‘This is a day we’ve all been working to and working for on the path to “yes”…’
(Ben Sellers, Liberty Headlines) After achieving Democrats’ signature agenda item on Tuesday—announcing two articles of impeachment against President Donald Trump—House Speaker Nancy Pelosi, D-Calif., immediately shifted focus by supporting a pending deal on one of Trump’s top priorities.
Pelosi followed the House Judiciary announcement in short succession with a press conference on the USMCA trade deal that Trump negotiated with neighboring Mexico and Canada to replace the Bill Clinton-era NAFTA pact.
“This is a day we’ve all been working to and working for on the path to ‘yes,’” she said at the press conference, ostensibly in reference to the trade agreement.
“We were in range for a while, uh, but until we could cross a certain threshold of enforcement for our workers rights, for environment and for the prescription drug issue—as you know they were three of the areas that we had put out there,” Pelosi continued.
With many on both sides of the issue seeing Democrats’ impeachment effort as the pinnacle of political dysfunction in Washington, the rare show of bipartisanship sought—at the very least—to blunt the outrage.
Prior to Thanksgiving, Pelosi met with a group of vulnerable freshman Democrats, some of whom had conveyed anxiety about the House leadership’s prioritization of the politically risky impeachment over the trade agreement.
“There is no question, of course, that this trade agreement is much better than NAFTA,” she said.
“But in terms of our work here, it is infinitely better than what was initially oppo—uh—proposed by the administration,” she added. “… It’s a victory for America’s workers. It’s one that we take great pride—uh—great pride in advancing.”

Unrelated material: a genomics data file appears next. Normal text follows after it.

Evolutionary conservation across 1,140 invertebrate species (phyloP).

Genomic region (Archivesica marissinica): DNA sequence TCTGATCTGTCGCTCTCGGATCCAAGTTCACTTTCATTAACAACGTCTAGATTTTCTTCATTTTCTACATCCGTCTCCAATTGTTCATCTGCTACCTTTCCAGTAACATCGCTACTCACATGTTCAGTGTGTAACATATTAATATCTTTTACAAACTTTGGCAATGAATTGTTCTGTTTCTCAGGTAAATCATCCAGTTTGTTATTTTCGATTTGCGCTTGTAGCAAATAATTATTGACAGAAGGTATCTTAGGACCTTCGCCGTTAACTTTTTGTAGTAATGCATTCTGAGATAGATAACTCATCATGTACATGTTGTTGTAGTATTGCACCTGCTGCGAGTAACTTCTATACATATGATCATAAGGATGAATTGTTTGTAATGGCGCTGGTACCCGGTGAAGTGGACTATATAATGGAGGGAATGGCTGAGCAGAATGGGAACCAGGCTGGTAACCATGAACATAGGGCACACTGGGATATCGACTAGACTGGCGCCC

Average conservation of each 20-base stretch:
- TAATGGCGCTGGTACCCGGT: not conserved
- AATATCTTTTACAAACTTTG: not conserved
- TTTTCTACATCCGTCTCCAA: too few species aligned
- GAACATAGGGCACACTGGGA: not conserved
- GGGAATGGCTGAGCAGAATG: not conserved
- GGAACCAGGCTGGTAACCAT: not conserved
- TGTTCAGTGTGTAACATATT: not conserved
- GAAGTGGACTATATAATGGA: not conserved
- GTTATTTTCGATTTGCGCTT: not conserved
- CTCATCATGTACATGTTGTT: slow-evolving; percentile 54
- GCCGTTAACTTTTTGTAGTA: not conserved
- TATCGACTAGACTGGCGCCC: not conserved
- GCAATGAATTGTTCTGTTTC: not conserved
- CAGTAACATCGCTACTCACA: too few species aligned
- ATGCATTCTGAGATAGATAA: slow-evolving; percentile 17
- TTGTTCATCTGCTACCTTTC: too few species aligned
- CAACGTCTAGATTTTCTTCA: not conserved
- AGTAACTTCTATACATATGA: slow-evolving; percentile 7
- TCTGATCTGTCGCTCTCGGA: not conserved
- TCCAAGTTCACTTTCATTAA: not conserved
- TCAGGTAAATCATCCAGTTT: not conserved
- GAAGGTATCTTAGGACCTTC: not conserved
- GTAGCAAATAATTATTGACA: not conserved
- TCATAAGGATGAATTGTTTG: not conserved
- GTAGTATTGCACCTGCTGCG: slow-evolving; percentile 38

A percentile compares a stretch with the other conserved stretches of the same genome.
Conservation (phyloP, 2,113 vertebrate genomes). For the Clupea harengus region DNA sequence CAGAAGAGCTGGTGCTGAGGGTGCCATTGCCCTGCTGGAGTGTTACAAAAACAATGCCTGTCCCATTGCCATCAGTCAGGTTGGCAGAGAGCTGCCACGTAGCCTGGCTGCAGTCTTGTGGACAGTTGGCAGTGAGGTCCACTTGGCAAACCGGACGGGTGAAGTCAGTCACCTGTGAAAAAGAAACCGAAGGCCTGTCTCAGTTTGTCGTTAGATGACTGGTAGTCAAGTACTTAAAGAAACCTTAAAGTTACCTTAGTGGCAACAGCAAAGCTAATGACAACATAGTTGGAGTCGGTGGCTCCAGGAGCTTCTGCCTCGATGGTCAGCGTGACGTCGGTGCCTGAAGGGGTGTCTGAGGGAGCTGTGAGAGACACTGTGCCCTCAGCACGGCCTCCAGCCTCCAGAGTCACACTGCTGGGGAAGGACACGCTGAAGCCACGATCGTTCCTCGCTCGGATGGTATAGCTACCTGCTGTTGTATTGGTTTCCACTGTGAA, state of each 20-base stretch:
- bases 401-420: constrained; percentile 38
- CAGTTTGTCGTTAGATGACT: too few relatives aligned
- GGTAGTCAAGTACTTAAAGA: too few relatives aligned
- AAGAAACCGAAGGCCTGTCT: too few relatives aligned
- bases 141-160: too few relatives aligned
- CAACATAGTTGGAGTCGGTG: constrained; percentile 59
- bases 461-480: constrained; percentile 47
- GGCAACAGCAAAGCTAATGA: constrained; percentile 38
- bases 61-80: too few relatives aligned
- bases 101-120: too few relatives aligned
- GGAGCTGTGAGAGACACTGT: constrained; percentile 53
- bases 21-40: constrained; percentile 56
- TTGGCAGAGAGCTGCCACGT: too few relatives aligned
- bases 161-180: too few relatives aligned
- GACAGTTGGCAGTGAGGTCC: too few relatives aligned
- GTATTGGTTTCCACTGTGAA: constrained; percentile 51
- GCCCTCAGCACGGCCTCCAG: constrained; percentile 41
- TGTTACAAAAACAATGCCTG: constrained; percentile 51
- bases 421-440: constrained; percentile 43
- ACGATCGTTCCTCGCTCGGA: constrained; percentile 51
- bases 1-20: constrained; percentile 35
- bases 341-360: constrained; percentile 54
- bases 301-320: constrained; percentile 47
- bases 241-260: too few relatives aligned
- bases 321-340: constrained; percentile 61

Pelosi spoke for about three minutes before handing the podium to Rep. Richard Neal, D-Mass., chair of the House Ways and Means Committee and leader of the task force that worked to negotiate the Trump agreement. “He was, indeed, a maestro,” Pelosi said.
Both Democrats and Republicans applauded the breakthrough—which Trump, himself, had touted a day earlier.
Rep. Barry Loudermilk, R-Ga., sought to put it into perspective by saying House Democrats had come to the table out of political necessity.
“Speaker Pelosi’s ‘dam of obstruction’ has formed a small crack in which President Trump’s USMCA trade agreement has leaked through,” he said in a statement.
“… Overwhelming public support for USMCA and a growing frustration of obstruction is what has brought USMCA to a vote, but the Democrats will certainly try to take full credit,” Loudermilk continued. “Once in place, USMCA will bring another $68 billion to our historically strong economy, creating more jobs, more pay increases, and more stability for American workers, as well as our trade partners in Canada and Mexico.”
Still, the timing of it raised even more questions about the other story that was sure to eclipse it in the news cycle.
Pelosi’s decision to pair the announcement with the earlier filing of impeachment articles may simply be a bid to appease her divided base and make Democrats seem more reasonable than their singular-minded obsession with attacking Trump would suggest.
However, there are other indications that Pelosi may genuinely be feeling the strain of the Left’s impeachment gambit and actively seeking to downplay the move after becoming mired in skepticism and criticism.
The raw nerves appeared to show in a flash of rage last week after Fox News correspondent Ed Henry asked her if she hated Trump.
During a CNN town hall Thursday, intending to advance her case for articles impeachment, Pelosi instead became frazzled by audience questions and instructed them to stop asking about it, reported Yahoo News.
“Can we not have any more questions about impeachment?” Pelosi said, to laughter from the audience. “I don’t mind questions, but to ask me questions through the prism of the White House is like, what?”
Throughout the process, Pelosi’s inconsistent statements—from her previous insistence upon bipartisan support to her shifting timeline for voting on the articles—has undercut the claims that Democrats are taking it seriously.
Whether the newfound focus on compromise with the trade deal is a savvy and shrewdly calculated plan to navigate the choppy waters ahead or, rather, a reactive and desperate bid to deflect attention from the already cascading chain of regrets, it remains to be seen.